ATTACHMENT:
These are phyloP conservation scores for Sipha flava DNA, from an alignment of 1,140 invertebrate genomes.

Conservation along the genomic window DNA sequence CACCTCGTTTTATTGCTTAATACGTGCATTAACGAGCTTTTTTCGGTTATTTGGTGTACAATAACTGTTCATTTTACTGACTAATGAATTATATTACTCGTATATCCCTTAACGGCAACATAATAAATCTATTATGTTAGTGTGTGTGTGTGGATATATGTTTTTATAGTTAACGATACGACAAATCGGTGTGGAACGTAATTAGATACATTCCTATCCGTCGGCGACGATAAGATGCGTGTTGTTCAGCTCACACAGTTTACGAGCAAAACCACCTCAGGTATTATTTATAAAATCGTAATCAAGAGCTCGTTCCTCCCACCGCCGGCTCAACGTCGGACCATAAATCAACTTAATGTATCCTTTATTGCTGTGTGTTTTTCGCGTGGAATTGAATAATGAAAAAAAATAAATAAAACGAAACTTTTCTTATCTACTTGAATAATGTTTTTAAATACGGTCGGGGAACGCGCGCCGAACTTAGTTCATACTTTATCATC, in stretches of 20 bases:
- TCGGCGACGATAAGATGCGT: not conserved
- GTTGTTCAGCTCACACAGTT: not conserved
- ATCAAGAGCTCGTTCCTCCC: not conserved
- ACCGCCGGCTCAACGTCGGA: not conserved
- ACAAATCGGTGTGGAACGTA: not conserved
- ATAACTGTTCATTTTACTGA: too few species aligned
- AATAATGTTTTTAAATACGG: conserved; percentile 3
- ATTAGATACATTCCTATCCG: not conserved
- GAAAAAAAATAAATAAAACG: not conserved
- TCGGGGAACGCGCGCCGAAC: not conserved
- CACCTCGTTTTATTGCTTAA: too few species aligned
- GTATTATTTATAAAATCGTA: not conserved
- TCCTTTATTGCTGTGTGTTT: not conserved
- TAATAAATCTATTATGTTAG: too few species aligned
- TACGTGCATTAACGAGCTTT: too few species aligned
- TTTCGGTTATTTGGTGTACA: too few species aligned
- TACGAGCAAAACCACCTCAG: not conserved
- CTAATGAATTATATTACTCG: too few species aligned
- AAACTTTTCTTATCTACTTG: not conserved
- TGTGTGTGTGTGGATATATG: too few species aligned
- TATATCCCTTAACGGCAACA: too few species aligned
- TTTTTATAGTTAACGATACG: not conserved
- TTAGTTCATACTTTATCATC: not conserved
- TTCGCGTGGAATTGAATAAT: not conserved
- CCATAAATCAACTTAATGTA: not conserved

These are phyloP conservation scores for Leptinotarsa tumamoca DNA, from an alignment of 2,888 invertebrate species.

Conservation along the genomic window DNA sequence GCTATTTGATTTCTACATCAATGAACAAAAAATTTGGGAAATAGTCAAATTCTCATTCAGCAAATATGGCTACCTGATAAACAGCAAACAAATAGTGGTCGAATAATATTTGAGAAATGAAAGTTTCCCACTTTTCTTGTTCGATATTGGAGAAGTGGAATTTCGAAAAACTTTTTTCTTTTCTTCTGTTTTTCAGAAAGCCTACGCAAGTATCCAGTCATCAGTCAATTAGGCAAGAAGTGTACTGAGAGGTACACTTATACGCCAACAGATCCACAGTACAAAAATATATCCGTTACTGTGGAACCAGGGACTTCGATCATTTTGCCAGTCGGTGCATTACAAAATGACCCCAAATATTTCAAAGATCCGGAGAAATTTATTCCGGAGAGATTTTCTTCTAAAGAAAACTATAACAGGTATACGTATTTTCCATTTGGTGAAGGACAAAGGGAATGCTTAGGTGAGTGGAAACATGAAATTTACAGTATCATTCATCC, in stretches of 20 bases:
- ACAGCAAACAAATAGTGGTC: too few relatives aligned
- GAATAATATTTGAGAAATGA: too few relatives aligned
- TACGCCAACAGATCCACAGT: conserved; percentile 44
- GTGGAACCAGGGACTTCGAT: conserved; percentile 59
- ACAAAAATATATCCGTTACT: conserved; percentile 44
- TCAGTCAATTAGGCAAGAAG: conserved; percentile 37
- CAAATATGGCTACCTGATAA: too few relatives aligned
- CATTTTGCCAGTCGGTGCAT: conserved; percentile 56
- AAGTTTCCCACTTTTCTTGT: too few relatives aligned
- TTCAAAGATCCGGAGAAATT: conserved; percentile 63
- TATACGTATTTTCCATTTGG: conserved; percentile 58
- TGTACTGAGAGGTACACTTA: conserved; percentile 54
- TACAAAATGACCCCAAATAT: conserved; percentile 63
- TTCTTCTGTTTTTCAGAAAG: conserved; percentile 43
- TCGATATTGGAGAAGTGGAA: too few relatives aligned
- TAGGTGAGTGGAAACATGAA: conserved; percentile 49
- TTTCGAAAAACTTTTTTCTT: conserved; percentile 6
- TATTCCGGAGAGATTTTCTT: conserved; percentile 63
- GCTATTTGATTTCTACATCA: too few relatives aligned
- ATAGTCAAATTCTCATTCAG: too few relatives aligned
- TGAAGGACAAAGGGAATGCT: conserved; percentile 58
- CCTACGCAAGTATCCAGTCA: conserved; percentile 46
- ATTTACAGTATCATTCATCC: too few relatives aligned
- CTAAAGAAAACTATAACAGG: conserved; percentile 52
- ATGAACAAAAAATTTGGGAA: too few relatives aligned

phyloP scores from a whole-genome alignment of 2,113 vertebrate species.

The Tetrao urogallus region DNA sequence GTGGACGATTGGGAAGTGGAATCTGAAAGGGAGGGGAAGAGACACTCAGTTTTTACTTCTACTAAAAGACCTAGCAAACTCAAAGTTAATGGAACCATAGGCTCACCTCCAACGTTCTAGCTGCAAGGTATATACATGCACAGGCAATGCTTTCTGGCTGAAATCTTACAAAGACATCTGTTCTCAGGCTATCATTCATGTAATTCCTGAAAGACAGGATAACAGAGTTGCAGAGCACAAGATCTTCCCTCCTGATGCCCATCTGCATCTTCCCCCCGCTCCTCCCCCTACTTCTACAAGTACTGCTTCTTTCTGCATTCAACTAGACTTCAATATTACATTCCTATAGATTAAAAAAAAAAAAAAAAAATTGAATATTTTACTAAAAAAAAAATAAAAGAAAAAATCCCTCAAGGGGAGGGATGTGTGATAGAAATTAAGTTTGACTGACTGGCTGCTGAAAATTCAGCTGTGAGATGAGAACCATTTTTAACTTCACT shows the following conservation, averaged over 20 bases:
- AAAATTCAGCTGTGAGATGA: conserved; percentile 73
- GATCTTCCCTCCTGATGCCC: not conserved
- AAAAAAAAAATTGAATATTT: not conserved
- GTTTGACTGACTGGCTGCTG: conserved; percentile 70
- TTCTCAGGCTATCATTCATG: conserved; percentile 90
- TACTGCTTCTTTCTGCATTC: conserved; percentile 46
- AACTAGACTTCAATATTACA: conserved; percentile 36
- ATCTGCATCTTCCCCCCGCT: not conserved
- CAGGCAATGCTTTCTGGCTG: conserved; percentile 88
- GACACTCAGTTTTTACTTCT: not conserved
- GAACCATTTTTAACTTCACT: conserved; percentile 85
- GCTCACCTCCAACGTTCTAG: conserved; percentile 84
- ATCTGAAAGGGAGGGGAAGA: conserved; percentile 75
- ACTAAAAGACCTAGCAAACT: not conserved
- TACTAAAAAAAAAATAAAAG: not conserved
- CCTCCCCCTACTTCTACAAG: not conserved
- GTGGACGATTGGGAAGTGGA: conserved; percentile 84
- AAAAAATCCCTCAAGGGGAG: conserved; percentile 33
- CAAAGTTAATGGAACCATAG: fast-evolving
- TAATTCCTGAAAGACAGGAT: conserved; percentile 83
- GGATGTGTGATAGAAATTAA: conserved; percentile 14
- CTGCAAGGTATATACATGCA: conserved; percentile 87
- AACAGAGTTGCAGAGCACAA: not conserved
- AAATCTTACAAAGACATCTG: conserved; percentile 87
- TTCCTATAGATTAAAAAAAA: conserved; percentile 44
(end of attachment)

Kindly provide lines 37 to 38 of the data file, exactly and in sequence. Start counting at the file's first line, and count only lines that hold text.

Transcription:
- CATTTTGCCAGTCGGTGCAT: conserved; percentile 56
- AAGTTTCCCACTTTTCTTGT: too few relatives aligned